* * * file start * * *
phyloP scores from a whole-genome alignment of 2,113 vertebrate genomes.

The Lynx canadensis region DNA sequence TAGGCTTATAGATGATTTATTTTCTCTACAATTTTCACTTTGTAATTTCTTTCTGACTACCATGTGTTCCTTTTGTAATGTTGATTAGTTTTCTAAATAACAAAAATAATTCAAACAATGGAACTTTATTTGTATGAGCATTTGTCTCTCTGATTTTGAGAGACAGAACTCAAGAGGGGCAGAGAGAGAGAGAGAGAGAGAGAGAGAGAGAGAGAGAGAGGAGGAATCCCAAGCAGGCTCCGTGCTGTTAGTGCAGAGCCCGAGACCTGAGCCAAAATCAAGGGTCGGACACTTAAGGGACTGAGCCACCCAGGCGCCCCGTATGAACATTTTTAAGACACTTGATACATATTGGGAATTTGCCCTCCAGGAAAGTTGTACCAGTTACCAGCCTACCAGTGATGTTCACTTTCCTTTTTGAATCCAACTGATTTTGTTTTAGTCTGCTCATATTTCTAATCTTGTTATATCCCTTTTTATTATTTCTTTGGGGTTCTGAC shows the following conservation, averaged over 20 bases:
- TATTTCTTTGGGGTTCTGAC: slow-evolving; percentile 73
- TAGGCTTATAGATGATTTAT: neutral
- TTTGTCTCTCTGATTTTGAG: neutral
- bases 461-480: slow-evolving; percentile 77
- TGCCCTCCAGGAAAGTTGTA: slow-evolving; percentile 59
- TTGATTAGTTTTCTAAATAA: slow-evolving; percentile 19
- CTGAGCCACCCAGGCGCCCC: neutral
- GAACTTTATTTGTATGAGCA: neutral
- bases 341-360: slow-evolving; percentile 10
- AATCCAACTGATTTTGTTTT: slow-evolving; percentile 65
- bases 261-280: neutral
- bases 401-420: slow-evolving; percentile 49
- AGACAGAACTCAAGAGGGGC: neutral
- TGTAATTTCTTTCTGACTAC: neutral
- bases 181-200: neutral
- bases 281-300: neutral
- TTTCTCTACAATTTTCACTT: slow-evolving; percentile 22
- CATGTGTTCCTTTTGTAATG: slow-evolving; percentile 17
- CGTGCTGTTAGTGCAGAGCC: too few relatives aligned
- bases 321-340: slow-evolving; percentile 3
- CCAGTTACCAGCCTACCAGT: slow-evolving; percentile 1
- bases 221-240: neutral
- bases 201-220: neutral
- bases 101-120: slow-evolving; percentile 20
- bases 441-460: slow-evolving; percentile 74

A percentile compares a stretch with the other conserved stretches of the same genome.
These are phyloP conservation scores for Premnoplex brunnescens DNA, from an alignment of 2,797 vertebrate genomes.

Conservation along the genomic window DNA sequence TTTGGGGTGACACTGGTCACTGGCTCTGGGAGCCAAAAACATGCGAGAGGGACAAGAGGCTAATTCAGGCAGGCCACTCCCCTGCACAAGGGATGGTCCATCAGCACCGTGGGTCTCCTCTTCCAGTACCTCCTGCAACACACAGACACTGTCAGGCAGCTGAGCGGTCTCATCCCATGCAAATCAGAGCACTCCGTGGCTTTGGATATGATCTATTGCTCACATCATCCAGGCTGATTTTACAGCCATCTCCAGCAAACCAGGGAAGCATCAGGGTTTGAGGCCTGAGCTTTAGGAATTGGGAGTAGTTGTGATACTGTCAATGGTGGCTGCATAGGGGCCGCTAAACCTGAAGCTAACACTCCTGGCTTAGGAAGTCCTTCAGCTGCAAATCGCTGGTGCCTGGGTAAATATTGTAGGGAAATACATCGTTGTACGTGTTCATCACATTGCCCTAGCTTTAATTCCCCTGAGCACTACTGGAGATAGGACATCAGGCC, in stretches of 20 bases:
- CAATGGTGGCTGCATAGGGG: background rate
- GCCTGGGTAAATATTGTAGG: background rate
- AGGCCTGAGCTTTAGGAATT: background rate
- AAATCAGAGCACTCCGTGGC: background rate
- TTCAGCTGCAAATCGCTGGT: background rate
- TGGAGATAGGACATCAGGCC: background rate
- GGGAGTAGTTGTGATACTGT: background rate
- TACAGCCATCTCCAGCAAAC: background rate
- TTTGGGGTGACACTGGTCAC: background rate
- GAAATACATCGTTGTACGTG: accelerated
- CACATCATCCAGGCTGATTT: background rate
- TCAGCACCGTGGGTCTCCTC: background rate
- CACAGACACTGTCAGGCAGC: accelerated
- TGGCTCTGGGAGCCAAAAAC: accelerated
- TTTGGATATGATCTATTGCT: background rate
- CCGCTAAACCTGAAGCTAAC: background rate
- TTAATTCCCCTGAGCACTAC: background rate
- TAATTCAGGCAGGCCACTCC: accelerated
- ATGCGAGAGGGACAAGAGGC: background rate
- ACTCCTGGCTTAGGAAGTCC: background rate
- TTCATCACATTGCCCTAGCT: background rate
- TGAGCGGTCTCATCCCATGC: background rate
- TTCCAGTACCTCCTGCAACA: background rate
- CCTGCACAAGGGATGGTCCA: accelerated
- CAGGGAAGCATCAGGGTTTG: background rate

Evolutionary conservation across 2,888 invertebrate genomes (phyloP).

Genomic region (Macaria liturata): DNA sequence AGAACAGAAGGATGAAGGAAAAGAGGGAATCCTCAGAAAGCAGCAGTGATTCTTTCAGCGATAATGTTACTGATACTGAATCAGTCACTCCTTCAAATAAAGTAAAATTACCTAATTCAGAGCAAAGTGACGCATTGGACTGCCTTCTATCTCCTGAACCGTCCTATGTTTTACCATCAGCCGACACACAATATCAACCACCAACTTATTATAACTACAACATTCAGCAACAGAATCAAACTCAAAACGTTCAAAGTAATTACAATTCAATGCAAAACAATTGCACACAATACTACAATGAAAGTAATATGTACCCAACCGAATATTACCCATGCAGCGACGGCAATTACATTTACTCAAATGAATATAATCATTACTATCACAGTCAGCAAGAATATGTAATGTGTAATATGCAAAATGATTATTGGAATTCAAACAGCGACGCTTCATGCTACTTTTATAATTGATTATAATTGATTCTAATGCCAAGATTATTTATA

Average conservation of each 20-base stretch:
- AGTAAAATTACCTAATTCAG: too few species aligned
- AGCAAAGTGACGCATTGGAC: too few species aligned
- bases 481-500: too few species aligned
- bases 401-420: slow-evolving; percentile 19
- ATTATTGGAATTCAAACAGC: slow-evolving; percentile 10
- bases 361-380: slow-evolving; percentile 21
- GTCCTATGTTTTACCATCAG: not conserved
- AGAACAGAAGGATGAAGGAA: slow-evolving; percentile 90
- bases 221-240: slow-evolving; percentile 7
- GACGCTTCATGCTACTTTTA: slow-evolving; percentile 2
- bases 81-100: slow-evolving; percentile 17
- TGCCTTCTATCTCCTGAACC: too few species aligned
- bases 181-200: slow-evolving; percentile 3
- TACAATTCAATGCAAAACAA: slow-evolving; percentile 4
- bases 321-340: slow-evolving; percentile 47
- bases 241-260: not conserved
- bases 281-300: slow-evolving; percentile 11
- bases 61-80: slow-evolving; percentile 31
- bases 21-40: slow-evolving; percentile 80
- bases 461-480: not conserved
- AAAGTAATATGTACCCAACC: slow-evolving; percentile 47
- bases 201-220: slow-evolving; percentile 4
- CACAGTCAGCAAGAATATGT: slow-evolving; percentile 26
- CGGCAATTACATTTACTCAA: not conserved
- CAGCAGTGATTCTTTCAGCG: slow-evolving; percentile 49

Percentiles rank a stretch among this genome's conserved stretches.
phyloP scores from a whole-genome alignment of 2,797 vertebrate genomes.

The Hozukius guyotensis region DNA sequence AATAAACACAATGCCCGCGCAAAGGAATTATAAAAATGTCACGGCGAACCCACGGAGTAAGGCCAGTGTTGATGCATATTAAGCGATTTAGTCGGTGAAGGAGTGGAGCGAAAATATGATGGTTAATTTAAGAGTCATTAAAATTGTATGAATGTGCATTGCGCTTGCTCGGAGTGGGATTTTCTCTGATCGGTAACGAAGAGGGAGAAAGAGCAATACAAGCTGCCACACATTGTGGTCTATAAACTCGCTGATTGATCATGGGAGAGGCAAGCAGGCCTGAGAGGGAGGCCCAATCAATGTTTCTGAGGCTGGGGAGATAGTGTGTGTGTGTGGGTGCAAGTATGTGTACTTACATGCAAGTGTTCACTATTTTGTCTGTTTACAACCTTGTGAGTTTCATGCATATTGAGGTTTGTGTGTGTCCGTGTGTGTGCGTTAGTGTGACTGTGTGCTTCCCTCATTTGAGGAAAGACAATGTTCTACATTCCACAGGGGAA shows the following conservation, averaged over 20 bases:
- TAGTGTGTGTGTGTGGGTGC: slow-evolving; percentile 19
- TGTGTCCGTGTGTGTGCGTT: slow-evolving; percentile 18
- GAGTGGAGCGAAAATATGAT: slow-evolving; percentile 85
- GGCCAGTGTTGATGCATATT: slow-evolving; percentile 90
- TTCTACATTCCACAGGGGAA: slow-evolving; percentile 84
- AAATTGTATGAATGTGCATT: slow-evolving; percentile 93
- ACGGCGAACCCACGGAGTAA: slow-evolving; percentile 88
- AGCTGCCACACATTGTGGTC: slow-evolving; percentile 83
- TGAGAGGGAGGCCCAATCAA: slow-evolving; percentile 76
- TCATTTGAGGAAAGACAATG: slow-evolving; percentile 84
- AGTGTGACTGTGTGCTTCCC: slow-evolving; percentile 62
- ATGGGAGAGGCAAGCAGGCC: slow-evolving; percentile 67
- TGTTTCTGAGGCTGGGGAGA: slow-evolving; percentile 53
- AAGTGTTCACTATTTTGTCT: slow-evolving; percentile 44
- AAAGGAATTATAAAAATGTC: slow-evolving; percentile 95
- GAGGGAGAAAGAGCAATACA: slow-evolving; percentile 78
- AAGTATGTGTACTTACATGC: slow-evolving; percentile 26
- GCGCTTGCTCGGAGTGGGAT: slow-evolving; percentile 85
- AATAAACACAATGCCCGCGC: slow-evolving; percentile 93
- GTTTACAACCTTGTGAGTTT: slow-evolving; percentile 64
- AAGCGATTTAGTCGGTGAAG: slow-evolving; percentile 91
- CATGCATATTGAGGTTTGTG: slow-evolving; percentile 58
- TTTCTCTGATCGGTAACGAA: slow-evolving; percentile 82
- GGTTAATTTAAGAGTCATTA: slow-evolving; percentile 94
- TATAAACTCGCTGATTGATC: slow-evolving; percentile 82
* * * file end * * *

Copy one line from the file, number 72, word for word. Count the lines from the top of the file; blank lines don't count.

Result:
- TACAATTCAATGCAAAACAA: slow-evolving; percentile 4